Multigenerational Messaging: How to Communicate With Senior Care Staff
A one size fits all approach to managing your staff is rarely sufficient for post-acute and senior living providers, especially when it comes to communication. But effective communication is key in engaging and retaining employees in senior care, especially millennials.
Effectively communicating with millennial workers in the senior care space is a rising challenge, given their reliance on technology and expectation for constant feedback. But that challenge is multiplied even further when you take into consideration the various other generations on your staff and their preferred methods of communication.
Considering that the working population currently spans five generations—traditionalists, baby boomers, generation X, generation Y (or millennials) and initial entrants from generation Z—there are bound to be different communication preferences among your workforce.
Of course, that means you must put forth the effort to understand each generation’s preferences in order to develop a comprehensive communications strategy.
Traditionalists: Also known as the silent generation, traditionalists were born between 1925 and 1941. Most of the approximately 55 million people who make up this generation are now retired, but there are still a select few in the workforce. Traditionalists tend to prefer face-to-face and phone interactions, though email usage has been on the rise in recent years.
Communicate with traditionalists in person or over email.
Baby boomers: Born roughly between 1942 and 1964, baby boomers are 76 million people strong. This massive group is similar to its preceding generation in that baby boomer adults are known for their avid relationship skills and preference for more personal interactions. However, baby boomers have also been quick to adapt to technological advances in recent years, turning to the likes of email and text messaging.
Communicate with baby boomers in person, over email or via text message.
Generation X: After the baby boomers comes generation X, which consists of 50 million people born from the mid-1960s to the late 1970s. This generation is considered the first to be completely at ease with technology, and they enjoy communicating electronically.
Communicate with generation X over email or via text.
Millennials: Born from the early 1980s to around 1996, millennials are 80 million in force and now make up the largest segment of the American labor pool. Millennials grew up in the technological world, with computers, cell phones and the Internet at their fingertips. As such, this generation demands instant access when it comes to communication.
Communicate with millennials over text message. Be ready to respond quickly as Millennials move fast when they are communicating.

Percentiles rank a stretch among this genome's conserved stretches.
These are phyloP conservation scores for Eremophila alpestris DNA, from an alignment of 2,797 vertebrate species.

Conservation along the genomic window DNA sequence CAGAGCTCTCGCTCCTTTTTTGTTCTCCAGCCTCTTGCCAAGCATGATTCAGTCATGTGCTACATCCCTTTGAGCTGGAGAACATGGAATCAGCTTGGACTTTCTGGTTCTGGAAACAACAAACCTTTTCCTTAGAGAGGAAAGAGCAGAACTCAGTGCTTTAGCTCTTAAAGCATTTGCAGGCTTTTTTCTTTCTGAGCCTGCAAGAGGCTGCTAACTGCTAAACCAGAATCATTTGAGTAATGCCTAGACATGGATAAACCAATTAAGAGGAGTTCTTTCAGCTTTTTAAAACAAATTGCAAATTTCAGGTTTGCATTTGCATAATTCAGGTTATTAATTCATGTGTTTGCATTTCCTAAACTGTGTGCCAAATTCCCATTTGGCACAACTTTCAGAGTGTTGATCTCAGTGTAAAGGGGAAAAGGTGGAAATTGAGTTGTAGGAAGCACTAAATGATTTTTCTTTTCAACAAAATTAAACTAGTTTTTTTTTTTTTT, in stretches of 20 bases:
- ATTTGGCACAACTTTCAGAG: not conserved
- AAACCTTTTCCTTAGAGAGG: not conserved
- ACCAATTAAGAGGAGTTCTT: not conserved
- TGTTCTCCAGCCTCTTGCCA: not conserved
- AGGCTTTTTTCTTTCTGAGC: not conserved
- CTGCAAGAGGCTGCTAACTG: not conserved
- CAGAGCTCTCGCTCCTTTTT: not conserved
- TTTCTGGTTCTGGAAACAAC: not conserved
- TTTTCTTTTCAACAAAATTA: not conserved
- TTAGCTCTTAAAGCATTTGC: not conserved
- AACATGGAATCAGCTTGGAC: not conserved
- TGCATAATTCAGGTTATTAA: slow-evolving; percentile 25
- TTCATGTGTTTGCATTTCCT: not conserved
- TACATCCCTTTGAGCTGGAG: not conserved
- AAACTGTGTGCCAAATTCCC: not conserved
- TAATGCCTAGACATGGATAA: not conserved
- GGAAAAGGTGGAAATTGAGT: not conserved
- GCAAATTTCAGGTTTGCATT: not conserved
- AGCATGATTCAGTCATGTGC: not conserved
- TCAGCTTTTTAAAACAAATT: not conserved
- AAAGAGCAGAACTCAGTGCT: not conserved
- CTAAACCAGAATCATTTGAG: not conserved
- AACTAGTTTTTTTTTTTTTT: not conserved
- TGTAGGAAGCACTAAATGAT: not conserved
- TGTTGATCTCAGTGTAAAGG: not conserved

Generation Z: Sometimes deemed iGen or Gen-Z, generation Z is defined as those born from the mid-1990s through the 2010s, and generally includes those up to ages 18 or 20. This generation is the first to conduct relationships through portable devices and are considered the true digital natives.
Communicate with generation Z digitally. Always digitally.
Ensuring successful communication based on this knowledge of each generation can go a long way toward engaging your employees and advancing your company’s goals. At the same time, organizations can fall victim to excessive or irrelevant messaging or unreliable methods.
As a result, there are two top considerations senior care providers can make in addressing their multigenerational workforces. And they’re simpler than you might realize.
Second, target specific groups to receive certain messages. This method saves time and energy on both the sending and receiving ends, and it also boosts engagement and avoids confusion among staff, as workers obtain only information relevant to them.
Managing across generations is not a simple task, to be sure. But reaching every employee, especially millennials, is feasible and important in senior care.
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Mike Pumphrey is Vice President of Product Marketing at OnShift. His expertise in staffing and labor management strategies in long-term care and senior living is foundational to his role leading OnShift’s Product Marketing team. Mike works hand-in-hand with state and national associations, senior care providers, and with OnShift’s Customer Success and Product teams to create impactful best practices aimed to help solve the daily workforce challenges in senior care. Mike shares insights, research and recommendations to improve clinical, operational, and financial outcomes through regular blog posts and conference speaking engagements.